Last year was undoubtedly a strong year for registered investment advisors. Firms grew assets by over 13% from both new and existing clients, and client retention was at 97%, according to the self-reported data in Charles Schwab's 2021 Benchmarking Study.
What contributed to that success in a trying year? Beyond the market growth, it was firms being forced to turn to digital-oriented marketing and communications strategies with clients during a year of lockdown.
“ created an atmosphere of innovation and experimentation that really helped advisors reimagine how they engage with clients and prospects; how they engage with their own teams; how they onboard talent,” said Lisa Salvi, managing director of business consulting and education at Schwab Advisor Services.
Greater emphasis was placed on digital strategies, like attracting new clients through a firm’s digital channels and meeting current clients remotely. When Schwab asked participants to rank their top strategic initiatives, digitals initiatives came in fifth place. Just a year ago, it ranked at number 10.
Firms leaned into the websites, email campaigns and social media. About a third of participants tried webcasts/webinars, virtual events and podcasts for the first time. More than two-thirds of participants generated leads via online ads, webcasts, virtual events, emails and their websites.
“We did pivot to webinars and webcasts: some of them were more technical, so they were our analyst or chief investment officer talking about markets or financial planning, and then some of those were more lifestyle related,” said Scott Wood of his Dallas-based $2.3 billion firm, True North Advisors.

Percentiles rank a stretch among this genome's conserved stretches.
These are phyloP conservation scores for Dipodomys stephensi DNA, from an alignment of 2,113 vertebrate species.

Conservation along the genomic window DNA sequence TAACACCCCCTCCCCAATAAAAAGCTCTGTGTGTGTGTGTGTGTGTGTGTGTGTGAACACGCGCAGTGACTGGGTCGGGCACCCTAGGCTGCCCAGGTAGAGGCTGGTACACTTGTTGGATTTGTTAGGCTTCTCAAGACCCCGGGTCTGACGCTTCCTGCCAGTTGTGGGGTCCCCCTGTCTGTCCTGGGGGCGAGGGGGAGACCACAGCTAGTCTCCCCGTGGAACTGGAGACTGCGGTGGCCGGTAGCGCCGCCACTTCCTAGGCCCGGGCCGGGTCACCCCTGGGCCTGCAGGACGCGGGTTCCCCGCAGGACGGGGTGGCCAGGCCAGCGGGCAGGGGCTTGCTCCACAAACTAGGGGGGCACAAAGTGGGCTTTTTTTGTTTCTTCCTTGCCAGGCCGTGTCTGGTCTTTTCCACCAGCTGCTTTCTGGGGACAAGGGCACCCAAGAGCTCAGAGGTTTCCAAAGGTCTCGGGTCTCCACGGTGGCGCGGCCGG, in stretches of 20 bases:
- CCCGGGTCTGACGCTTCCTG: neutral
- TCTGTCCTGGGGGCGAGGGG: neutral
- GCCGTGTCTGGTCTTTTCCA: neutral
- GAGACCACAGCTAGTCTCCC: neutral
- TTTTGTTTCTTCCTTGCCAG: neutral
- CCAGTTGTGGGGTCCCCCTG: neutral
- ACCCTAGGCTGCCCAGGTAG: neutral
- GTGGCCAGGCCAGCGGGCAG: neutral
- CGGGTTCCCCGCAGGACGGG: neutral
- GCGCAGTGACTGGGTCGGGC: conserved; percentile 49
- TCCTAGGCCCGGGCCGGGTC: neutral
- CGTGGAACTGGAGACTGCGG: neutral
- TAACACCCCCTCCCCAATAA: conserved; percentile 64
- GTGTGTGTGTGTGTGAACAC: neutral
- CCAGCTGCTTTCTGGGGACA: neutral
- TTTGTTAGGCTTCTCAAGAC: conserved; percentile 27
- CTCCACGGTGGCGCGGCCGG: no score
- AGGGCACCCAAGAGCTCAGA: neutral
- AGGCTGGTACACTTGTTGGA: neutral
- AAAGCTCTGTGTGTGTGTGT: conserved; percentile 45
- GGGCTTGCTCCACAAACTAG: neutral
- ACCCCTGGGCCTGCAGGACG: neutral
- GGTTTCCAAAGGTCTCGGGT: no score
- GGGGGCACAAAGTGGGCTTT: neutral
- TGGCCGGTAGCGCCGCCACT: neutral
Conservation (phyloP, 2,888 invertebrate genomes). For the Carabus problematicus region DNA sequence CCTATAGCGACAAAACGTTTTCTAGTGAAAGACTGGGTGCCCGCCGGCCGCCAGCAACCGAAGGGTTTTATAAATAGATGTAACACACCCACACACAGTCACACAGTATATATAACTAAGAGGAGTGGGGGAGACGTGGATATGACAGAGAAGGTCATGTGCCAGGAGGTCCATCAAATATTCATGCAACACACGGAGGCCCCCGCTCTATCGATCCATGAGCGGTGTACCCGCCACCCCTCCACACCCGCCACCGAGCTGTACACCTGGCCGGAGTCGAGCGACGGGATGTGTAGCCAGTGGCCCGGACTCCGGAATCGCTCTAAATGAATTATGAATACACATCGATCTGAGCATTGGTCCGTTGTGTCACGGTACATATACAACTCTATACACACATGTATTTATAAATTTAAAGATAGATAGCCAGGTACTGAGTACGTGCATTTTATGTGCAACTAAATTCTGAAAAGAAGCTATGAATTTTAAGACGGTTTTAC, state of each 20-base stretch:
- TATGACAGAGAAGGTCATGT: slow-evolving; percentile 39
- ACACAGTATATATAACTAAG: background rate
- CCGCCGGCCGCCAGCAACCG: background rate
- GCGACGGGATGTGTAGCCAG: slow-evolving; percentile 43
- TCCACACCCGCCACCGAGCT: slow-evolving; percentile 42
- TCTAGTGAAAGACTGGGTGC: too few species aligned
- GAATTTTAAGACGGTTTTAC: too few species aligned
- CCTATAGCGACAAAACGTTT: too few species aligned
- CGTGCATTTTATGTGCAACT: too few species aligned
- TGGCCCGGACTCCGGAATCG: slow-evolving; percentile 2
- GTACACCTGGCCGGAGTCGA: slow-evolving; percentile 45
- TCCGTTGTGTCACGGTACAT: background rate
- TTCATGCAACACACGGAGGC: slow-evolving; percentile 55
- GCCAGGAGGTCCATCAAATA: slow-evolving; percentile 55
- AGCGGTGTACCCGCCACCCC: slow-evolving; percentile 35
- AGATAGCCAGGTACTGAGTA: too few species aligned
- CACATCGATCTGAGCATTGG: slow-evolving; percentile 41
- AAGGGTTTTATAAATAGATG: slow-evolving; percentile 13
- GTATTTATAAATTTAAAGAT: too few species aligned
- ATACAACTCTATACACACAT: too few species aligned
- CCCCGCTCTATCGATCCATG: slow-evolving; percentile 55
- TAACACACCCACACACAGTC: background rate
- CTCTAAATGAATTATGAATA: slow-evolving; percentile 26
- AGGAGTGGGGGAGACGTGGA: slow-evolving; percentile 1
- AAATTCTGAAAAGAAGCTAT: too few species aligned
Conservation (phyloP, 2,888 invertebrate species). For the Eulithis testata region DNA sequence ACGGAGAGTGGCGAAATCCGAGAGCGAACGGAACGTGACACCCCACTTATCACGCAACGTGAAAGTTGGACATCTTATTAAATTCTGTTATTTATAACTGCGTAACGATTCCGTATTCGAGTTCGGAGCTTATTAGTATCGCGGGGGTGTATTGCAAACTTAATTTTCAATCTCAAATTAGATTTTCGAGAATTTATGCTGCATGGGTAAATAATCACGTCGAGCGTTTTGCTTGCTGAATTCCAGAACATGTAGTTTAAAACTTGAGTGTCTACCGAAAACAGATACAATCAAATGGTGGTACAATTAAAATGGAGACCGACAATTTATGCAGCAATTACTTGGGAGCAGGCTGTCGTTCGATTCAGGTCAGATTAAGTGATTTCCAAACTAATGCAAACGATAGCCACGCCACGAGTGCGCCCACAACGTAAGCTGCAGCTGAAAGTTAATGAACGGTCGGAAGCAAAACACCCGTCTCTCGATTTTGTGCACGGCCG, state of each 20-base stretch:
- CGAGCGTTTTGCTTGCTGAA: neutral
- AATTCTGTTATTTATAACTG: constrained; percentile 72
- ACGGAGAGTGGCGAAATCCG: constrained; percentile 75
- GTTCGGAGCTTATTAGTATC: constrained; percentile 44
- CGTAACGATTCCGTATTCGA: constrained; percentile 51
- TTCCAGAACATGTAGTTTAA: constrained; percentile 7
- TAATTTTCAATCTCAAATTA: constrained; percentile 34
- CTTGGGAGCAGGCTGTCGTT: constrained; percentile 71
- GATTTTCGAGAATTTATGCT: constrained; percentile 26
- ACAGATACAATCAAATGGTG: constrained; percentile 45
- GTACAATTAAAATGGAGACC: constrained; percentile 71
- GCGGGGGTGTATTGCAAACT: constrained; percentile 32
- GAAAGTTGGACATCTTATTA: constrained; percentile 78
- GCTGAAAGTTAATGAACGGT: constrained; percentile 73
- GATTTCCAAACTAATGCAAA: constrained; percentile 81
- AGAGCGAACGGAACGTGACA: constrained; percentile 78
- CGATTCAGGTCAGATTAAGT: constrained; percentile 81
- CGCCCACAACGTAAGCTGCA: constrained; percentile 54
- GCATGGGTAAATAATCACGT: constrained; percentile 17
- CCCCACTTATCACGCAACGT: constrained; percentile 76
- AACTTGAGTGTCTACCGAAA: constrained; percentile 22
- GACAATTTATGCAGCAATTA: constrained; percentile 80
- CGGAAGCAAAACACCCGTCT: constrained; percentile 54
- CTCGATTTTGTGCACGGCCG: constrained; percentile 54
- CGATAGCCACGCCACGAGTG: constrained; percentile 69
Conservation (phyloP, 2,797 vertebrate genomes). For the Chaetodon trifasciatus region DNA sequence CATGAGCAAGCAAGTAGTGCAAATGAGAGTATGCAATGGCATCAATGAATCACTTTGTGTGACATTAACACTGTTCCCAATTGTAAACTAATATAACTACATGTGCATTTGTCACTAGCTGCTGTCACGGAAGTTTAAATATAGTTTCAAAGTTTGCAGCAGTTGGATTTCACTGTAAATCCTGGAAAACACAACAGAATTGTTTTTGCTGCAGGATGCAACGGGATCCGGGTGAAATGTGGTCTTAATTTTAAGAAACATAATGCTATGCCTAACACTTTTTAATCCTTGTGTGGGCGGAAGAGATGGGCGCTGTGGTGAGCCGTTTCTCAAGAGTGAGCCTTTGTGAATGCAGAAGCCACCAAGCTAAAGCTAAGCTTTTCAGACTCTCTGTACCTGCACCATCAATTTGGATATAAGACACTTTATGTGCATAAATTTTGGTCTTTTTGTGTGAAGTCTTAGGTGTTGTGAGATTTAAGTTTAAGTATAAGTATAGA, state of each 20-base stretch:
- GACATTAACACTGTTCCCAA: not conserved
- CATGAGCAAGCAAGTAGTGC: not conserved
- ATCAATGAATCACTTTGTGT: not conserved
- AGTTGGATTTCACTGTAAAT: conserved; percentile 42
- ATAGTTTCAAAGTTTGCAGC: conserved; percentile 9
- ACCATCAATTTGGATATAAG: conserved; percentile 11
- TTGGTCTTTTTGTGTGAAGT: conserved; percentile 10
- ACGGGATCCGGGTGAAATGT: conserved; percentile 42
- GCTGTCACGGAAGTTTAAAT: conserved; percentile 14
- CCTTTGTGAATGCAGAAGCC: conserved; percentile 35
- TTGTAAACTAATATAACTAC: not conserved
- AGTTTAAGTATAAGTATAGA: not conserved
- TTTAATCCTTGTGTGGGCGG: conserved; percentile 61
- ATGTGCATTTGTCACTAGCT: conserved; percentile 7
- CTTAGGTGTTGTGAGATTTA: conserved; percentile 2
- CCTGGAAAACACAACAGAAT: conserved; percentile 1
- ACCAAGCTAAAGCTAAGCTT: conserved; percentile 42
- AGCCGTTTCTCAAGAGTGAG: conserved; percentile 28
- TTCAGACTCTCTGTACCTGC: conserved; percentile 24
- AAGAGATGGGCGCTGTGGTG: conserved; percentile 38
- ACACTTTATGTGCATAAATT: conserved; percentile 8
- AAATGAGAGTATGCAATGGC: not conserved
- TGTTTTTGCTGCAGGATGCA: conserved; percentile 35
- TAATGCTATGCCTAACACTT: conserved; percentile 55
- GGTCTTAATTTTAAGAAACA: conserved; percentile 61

Fort Worth, Texas–based Aspen Wealth Management which manages over $185 million in AUM, gets half of its prospects from Google searches. Subsequently, the team thought it would be better to break down its blog posts into short and daily podcast episodes. “Thinking about how people are starting to search, they’re using more voice, so we want to be optimized for voice,” Aspen’s founder, Helen Stephens, said.
The study found many firms will continue to incorporate more virtual and digital initiatives into their client interactions. Aspen Wealth has been holding virtual meetings with clients who reside in the same city despite states allowing people to gather.
The Schwab report also found positive compound annual growth rates for all sizes of firms and forecasts median assets under management increasing twofold in 2025, up from $439 million in 2020. AUM could reach $791 million if registered investment advisory firms hold on to the 12.5% CAGR that occurred between the close of 2015 and 2020, and $1 billion by 2027, said Salvi.
The 1,340 advisory firms, managing an aggregate $1.5 trillion in client assets, that participated in the study predict median revenues would grow nearly 50% to $3.79 million by 2025 and client head count would go up by 30% from 298 to 383.
Consequently, median firms (those with $25 million in AUM or more) would need to hire more people to support the growth. Between the end of 2015 and 2020, median firms doubled their staff to shore operations up, said Salvi.
As an example, in the past nine months, Wood said he hired 10 new advisors. Stephens of Aspen Wealth Management increased her staff head count by three to prevent any “bottlenecks in our financial planning process” as they managed around a 30% increase in net new assets, she said.